Jennifer Lee Wiggins as Brianna
Eventually he gets another video call and answers it but when the woman, Brianna (also Jennifer Lee Wiggins), appears he freaks out and runs out of the house – clearly down to the fact that she looks like his dead wife and he knows he has been hallucinating other things. Eventually he does speak to her, however. She was with a caravan of people heading to Antioch, a survivor colony in the mountains. They got ambushed by zombies and she is the only survivor. She asks if he and his people can help her and he admits there are no people. He refuses to go himself and cuts her off.

Geoff Meed as Vincent
A van arrives and the men inside, Vincent (Geoff Meed, Buffy the Vampire Slayer) and Mike (Ryan Lloyd), claim to be ex-special forces on their way from Antioch to the city to rescue Brianna – she is immune and her blood holds the cure for the disease. They intercepted her broadcast to Richard and also know about his bombs. Richard is sceptical, wary and eventually refuses to help again. He was right to, given that they then blow his house up to force him to help – the reason, because his knowledge of the sewers will help them get into the city easier. I’ll leave the blow-by-blow but do have to spoil the ending.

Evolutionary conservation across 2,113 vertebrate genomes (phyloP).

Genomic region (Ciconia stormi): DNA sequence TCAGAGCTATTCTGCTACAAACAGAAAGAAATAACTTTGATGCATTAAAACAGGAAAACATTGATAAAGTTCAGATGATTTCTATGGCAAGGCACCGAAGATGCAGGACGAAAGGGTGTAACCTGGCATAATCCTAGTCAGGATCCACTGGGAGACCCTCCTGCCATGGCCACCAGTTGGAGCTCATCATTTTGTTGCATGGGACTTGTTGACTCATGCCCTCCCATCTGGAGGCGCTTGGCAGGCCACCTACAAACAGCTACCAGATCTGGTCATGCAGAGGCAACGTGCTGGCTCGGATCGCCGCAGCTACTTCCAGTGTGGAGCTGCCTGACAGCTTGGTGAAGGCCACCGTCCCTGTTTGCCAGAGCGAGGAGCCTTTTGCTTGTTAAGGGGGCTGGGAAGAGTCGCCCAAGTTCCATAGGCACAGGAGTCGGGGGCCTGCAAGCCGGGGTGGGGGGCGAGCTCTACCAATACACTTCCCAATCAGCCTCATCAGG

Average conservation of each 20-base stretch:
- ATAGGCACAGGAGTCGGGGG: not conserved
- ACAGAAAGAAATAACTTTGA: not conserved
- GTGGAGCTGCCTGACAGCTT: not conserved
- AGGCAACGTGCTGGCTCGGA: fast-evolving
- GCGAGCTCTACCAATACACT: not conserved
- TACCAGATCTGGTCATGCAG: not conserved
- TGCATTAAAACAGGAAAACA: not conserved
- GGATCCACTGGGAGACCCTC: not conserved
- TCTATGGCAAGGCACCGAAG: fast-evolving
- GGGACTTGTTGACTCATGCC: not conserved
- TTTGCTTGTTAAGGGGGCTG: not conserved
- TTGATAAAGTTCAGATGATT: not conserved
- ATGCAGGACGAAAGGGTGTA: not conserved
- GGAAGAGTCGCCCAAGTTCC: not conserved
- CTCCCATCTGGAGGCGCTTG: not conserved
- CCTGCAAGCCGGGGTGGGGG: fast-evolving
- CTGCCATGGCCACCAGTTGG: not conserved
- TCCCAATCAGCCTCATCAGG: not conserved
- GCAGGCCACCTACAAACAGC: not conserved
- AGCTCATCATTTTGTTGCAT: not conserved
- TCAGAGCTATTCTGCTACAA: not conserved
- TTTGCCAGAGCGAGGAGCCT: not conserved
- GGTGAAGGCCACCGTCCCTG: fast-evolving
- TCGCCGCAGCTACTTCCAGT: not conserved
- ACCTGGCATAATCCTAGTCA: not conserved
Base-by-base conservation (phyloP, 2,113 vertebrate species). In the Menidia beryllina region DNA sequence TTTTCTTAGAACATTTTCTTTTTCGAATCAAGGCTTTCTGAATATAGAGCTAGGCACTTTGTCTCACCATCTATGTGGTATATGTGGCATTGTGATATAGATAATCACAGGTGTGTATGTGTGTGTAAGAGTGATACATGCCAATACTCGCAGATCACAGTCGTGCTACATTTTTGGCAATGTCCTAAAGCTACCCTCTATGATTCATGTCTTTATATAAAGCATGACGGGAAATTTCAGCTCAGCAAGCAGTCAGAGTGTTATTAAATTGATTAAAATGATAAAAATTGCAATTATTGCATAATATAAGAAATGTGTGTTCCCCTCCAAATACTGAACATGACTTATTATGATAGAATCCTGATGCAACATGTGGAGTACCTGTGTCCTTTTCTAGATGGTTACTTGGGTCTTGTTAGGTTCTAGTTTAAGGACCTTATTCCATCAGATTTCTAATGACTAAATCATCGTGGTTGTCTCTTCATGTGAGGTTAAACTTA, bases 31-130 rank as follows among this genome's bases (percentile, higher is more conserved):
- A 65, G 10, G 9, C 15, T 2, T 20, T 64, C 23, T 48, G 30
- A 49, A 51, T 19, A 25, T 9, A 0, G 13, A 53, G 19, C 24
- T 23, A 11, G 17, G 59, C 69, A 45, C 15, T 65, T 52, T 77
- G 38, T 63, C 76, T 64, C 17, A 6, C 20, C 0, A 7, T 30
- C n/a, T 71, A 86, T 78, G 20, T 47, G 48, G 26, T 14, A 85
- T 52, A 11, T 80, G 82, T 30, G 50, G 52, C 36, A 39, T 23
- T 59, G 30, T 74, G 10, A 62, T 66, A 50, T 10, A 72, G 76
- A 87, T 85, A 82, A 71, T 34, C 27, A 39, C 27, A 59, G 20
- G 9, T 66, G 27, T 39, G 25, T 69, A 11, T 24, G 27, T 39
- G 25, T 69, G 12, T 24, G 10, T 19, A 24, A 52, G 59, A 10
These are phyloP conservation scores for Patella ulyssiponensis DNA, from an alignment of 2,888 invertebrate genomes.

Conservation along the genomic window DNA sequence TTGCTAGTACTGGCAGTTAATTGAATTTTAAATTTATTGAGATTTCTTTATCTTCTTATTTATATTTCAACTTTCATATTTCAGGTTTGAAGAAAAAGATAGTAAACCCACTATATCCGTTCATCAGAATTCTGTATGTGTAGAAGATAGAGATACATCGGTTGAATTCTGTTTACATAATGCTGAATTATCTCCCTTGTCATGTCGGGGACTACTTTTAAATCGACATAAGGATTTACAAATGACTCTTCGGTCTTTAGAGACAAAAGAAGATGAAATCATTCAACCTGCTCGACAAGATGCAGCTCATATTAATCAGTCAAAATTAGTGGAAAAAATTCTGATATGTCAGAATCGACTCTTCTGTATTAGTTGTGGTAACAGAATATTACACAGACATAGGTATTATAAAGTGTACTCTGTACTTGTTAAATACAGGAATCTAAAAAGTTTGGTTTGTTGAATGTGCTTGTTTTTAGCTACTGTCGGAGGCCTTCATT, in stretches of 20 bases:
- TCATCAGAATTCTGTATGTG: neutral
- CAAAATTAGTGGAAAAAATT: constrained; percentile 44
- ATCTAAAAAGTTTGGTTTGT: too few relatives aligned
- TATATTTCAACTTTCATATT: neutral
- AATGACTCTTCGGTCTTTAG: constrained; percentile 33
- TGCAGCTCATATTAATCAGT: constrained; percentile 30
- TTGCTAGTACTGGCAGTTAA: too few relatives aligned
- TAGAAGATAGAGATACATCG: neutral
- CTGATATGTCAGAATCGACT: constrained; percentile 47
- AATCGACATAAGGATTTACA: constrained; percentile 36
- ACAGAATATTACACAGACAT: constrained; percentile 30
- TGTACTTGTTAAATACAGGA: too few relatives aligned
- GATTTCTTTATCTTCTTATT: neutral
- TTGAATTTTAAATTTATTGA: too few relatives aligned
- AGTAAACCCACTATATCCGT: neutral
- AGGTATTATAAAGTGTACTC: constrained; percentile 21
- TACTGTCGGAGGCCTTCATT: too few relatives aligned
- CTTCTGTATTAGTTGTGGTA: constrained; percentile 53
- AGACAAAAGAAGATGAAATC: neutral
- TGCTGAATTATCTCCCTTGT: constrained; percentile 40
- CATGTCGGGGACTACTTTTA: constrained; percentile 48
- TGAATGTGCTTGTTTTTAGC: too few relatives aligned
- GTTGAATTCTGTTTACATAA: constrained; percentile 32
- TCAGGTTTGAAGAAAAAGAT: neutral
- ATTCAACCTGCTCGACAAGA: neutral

Richard gets separated from the soldiers but when they have a re-encounter (at least with one of them) he is shot and Brianna taken. The reason… they don’t want a cure to be found, they think the world is now a Darwinist paradise with pure survival of the fittest and without those darn liberals insisting that care is taken of the sick and infirm etc. So, having established he wouldn’t help save her and knowing the bombs would go off, then why not leave her? And certainly, why not shoot her dead rather than kidnap her so he can rescue her again? That said we are in a world where a man can be shot in both legs and still push a car to bump start it! All-in-all, the logic was thin – but the new societal order, limited to two survivalists as it was, was an interesting take on that described by Matheson.

post apocalyptic lighting
The film is poor, let’s be honest, but it is better than most of the other films made by its production company, the Asylum. Logical faux pas, low numbers of zombies (it never feels like an apocalypse, if we are honest), gunfire and explosions don’t draw hordes, there are close up of guns that are in the wrong scenes and use the wrong model of gun, street lights and building lights still working, forgetting to close and lock doors behind you when escaping zombies… to name but a few of the issues. However it is based on I am Legend so deserved an examination.

The imdb page is here.

On DVD @ Amazon US

On DVD @ Amazon UK